What Are the Benefits of Shockwave Therapy for Women’s Sexual Health?

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The World Health Organization defines wellness as a state of complete physical, mental, sexual, emotional and social well-being. Therefore, sex can be vitally important to women’s health and quality of life. 

For many women, intercourse helps to meet a basic human need for love, acceptance and intimacy. Yet, medical reports indicate that half of women worldwide will experience sexual dysfunction or pain during sex at some point during their lives. Fortunately, there’s relief in the form of medical shockwave treatments. Shockwave therapy, as a treatment for women’s sexual health, can address underlying medical conditions of women’s sexual dysfunction – treating the cause, not the symptoms.


Symptoms of Female Sexual Dysfunction (FSD)

For FSD, the most common complaints involve:

  • Interest/desire disorder
  • Sexual arousal disorder
  • Orgasmic disorder
  • Pain disorder
  • Decreased sexual pleasure or pain during intercourse 
  • Poor lubrication, especially when the vaginal canal is too loose (less sensation) or too tight (discomfort)
  • Difficulty or inability in achieving an orgasm


Women also commonly experience symptoms of urological disorders:

  • PVD
  • CPPS
  • Stress Urinary Incontinence


Sexual Dysfunction in Diabetic Women

Although quite common, data on sexual dysfunction in diabetic women is less conclusive due to the lack of standardized evaluation of sexual function in women. What is well known is that diabetes can lead to many challenges to overcome prior to even achieving sex, such as excessive tiredness, necessity for injections, placement of an insulin pump and/or a continuous glucose monitor, the effects of abnormally high or low blood glucose levels, and general management of the diabetes and its symptoms.


Diagnosis of Sexual Dysfunction for Women

In fact, a sexual complaint is diagnosed as a sexual dysfunction at a minimum of 6 months and when resulting in personal distress. According to some sexual specialists, there are few treatment options with limited clinical efficacy.

Process of Care for the Identification of Sexual Concerns and Problems in Women.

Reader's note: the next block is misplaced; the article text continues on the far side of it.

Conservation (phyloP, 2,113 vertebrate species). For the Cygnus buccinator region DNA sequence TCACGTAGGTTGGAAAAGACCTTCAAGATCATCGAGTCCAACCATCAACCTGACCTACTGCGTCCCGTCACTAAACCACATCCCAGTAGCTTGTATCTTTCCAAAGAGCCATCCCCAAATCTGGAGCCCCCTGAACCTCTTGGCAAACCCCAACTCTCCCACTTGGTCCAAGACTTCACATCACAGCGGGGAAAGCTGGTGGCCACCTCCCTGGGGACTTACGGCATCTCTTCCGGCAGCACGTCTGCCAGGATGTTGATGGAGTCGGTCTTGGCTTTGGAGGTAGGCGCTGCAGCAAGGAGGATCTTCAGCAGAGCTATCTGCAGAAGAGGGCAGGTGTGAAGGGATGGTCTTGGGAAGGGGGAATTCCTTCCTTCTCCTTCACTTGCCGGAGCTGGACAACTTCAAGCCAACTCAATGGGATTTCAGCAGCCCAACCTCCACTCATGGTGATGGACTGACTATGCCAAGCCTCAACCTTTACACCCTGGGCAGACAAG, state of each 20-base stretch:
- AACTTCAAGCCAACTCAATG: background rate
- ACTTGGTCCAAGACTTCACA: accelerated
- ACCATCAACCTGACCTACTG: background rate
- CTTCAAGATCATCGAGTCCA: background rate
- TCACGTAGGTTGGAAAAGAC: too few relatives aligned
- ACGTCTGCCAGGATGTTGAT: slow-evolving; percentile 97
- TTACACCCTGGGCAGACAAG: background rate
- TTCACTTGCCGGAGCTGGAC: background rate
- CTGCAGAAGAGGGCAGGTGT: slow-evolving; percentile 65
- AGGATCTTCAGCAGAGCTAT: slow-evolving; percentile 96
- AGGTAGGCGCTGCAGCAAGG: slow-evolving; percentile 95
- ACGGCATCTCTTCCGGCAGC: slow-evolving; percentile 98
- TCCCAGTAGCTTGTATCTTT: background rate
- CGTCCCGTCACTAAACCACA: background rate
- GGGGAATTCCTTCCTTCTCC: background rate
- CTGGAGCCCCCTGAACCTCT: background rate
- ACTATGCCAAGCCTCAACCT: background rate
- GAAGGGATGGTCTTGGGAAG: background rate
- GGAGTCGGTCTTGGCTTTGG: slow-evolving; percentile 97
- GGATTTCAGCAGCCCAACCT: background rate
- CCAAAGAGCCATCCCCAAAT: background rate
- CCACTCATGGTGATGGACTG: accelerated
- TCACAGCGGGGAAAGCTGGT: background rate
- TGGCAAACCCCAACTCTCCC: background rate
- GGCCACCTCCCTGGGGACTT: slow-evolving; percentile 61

International Society for the Study of Women’s Sexual Health.

Engaging with the patient (Step 1 of 4): “The first step is to elicit a narrative description of the problem and its effect on the patient’s life, emotional state, and relationships. The goal is to help the patient discover and describe her distress, her functional impairment, and the effect the problem is having on her life.”

Fast Treatment, No Downtime

Acoustic wave therapy for women is an outpatient procedure and allows patients to immediately get back to studies, work, or family life right away. It’s completely non-invasive, non-surgical, and does not involve any messy creams or hormones. It’s a pain-free, no-hassle way for doctors to help patients improve their daily lives and intimate wellness.


How Can Shockwave Therapy Improve Women’s Sexual Health?

  • Improve quality of relationships and overall quality of life
  • Overcome barriers of pain and discomfort in the bedroom
  • Gain increased confidence


Randomized Controlled Trial for Shockwave Treatment of Vestibulodynia

In a double-blinded, randomized, sham-controlled study, 32 women received a series of treatments, twice a week for 6 weeks: 500 pulses of low intensity shockwaves (0.09 mJmm2) using a Medispec shockwave medical device or sham. 


The primary outcome was a change in dyspareunia from the baseline to 1 month and 3 months after completion of treatment:

  • Visual analog scale scores for dyspareunia decreased (8.0 ± 1.4, 5.7 ± 2.3, and 4.4 ± 2.5, respectively, P < .005)
  • Wong-Baker scores decreased (4.0 ± 0.6, 2.9 ± 1.2, 2.5 ± 1.3, respectively, P < .05)
  • Total Female Sexual Function Index increased (17.9 ± 6.3, 20.9 ± 6.2, 22.5 ± 8, respectively, P < .002). 
  • No changes were observed in any of the measures assessed in the sham group.


Treatments of Male Sexual Dysfunction

Beyond shockwave therapy for women’s sexual dysfunction, male sexual dysfunction can similarly be treated. Due to homology, the physical response and efficacy for treatment of both males and females for sexual disorders is expected to be equivalent. Structurally, the male penis and the female clitoris both have a glans/head, shaft, bulbs, and crus. In fact, at very early stages of human growth, the genitalia appears the same and only differentiates between 12 and 20 weeks of development.


Learn more about Medispec’s sexual dysfunction treatments.

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Clinical references

  1. Lianne Gonsalves, Sara Cottler-Casanova, Kelly VanTreeck, Lale Say. Results of a World Health Organization Scoping of Sexual Dysfunction–Guidelines: What Exists and What Is Needed, The Journal of Sexual Medicine, Volume 17, Issue 12, 2020, Pages 2518-2521, ISSN 1743-6095,
  2. Diabetes Research Wellness Foundation, August 24, 2021. 
  3. Gruenwald I, Gutzeit O, Petruseva A, et al. Low-Intensity Shockwave for Treatment of Vestibulodynia: A Randomized Controlled Therapy Trial. J Sex Med 2021;18:347–352.
  4. Initial experience with linear focused shockwave treatment for erectile dysfunction: a 6-month follow-up pilot study | International Journal of Impotence Research (
  5. Overview of Sexual Dysfunction in Women – Women’s Health Issues – MSD Manual Consumer Version (


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